Setting, As Important As Characters?

HPIM1710Once again, I’m going to draw on one of my favourite blogs for inspiration, but with my own twist.

Writers need to constantly be concerned with characters. How they come across, their quirks, their habits, their history and so on. Sometimes a well-written character  can carry a stumbling plot. We readers can spot a flimsy characters three chapters off, can’t we?

But how many of us, readers and writers alike, have considered the setting as a character unto itself?

I hadn’t even considered it until I read the latest blog post over at Women and Words, in which R.G Emanuelle discusses The Soul of A Character

It got me thinking about the setting of the pieces I’ve written, and the settings of my favourite novels and short stories. I love reading about places I know, but it’s getting harder to find fiction set in Ontario, let alone set in Canada in general. Before I get too lost in wondering why that is, let me take this one step further.

I think readers enjoy reading about places they know because these places are familiar, they already have a presence and a reality in the reader’s mind. I’ve only stumbled across a few pieces set in Northern Ontario, but the few I have, set the tone perfectly. In particular, Crow Lake

The setting was bleak, sparse, full of memory but promise as well.

The setting worked for this novel because the overall theme of the book was memory, tragedy and struggle. The setting became, really, the only logical backdrop for this story. It just made sense to me, as both a reader and a writer.

As a reader, the book never left me, and I read it back in 2011. As a writer, it never left me because of that setting, because it was set in a familiar part of my home province and because the story was that good that I’ve been haunted by it ever since.

So as a writer, I am conscious of how to make a setting so vivid that it becomes nearly a character itself. As a reader, I want a backdrop that will be both real and yet not take away from the story.

It’s a fine dance, and when done well can leave a lasting impact.

What settings in novels or short fiction has left an impact on you?

Our Make Believe Friends & Enemies

writerthreatOver at one of my favorite blogs this morning, Women and Words, Jordan Redhawk discussed what inspired some of her characters, and as a reader, I found the whole post to be fascinating. Seriously, what reader hasn’t wondered how an author came up with their characters?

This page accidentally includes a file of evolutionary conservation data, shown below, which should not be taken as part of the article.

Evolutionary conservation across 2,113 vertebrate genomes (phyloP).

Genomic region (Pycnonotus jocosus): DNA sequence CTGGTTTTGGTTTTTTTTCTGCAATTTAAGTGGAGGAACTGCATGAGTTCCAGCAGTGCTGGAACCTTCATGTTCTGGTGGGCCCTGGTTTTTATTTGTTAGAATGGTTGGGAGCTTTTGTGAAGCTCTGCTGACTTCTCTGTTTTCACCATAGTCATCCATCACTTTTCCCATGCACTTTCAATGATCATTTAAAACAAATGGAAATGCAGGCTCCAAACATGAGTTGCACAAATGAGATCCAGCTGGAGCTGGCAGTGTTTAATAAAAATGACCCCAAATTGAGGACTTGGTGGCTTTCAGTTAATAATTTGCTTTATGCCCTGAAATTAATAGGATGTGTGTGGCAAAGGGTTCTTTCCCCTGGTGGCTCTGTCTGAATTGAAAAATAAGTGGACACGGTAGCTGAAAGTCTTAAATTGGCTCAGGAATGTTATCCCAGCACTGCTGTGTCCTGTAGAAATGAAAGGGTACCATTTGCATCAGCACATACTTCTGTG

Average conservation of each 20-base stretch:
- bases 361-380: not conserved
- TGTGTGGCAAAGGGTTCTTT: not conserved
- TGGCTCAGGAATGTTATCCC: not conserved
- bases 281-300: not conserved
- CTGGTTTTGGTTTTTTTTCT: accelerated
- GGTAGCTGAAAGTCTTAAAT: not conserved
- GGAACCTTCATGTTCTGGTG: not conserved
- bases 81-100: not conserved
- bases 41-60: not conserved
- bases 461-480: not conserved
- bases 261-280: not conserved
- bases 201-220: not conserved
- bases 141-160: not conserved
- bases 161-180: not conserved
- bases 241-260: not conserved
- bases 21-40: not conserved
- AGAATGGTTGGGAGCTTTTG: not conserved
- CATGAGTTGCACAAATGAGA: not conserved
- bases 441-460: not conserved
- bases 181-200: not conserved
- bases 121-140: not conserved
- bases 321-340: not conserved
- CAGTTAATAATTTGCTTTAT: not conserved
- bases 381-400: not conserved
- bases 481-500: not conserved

It was always easy for me to imagine how Annie in Misery came into being.

Dar Roberts in the Tropical Storm series? Sure, I totally understood the inspiration for her. I’d still like to know how the author, Melissa (Missy) Good came up with Dar’s mother, though. Ceci is as cool a character as her daughter.

(It occurs to me that in this day and age, I could just tweet Missy and ask…)

So while I took the dog outside to do his business, I tried to keep my mind off the cold by evaluating what had inspired my own characters.

In my ‘Lies We Tell Ourselves’ (a novel-in-progress), one of the secondary characters is a-not-quite-elderly-yet Scottish woman who is head housekeeper of a large mansion. She is so much more than just a housekeeper though. Confidant, advisor, employee and friend to Bree Donovan. Originally, I envisioned a Mrs. Doubtfire, but with a bit of Dame Maggie Smith rolled in. As the chapters progressed, Mrs. Beverly Vaughan gained a life of her own.

In my current obsession, (I am a manic writer at the best of times) ‘The Amethyst Teardrop’, the protagonist is a woman full of layers, strengths, weaknesses and idiosyncrasies. She is very much me, and yet, not.

She looks nothing like me at all, or anyone I have known. She is not built upon a character from television, but rather, a woman I dreamed about once. The fact that April has a lot of my habits is purely circumstantial. (Roll eyes here)

But her experiences, her past, her life is entirely her own. Her employment when we meet her is another story. I’ve done that job. Lived it and breathed it for long enough that I understood it in my pores.

No research necessary there.

A secondary character from the same novel, Marie, the store’s ghost, is absolutely 100% from the store I used to work. There was a “story” that someone had died very close to the store, and as a result, her spirit inhabited the store. She was rumored to be helpful at times, restless at others, and if she did not like one of the staff, they knew about it rather quickly. I spent many closing shifts at that store, and I’m not ashamed to say that I believe the story wasn’t so much fiction as many claimed.

In fact, it was that ghost that prompted not only Marie’s character, but the whole story!

My boss at the time would always tell me I needed to write down some of the things that happened, the place was rife with inspiration for short stories.

When I started The Amethyst Teardrop, I intended it to be a short story with a supernatural twist. When chapter one was finished, there was so much more story to tell…I just went with what Marie and April whispered in my ear. The story grew and became the story of April’s and Lani’s love affair, and one of my favorite pieces among all my works.

So it goes to show you that inspiration can be found in the most unlikely of places.

Even a little corner store.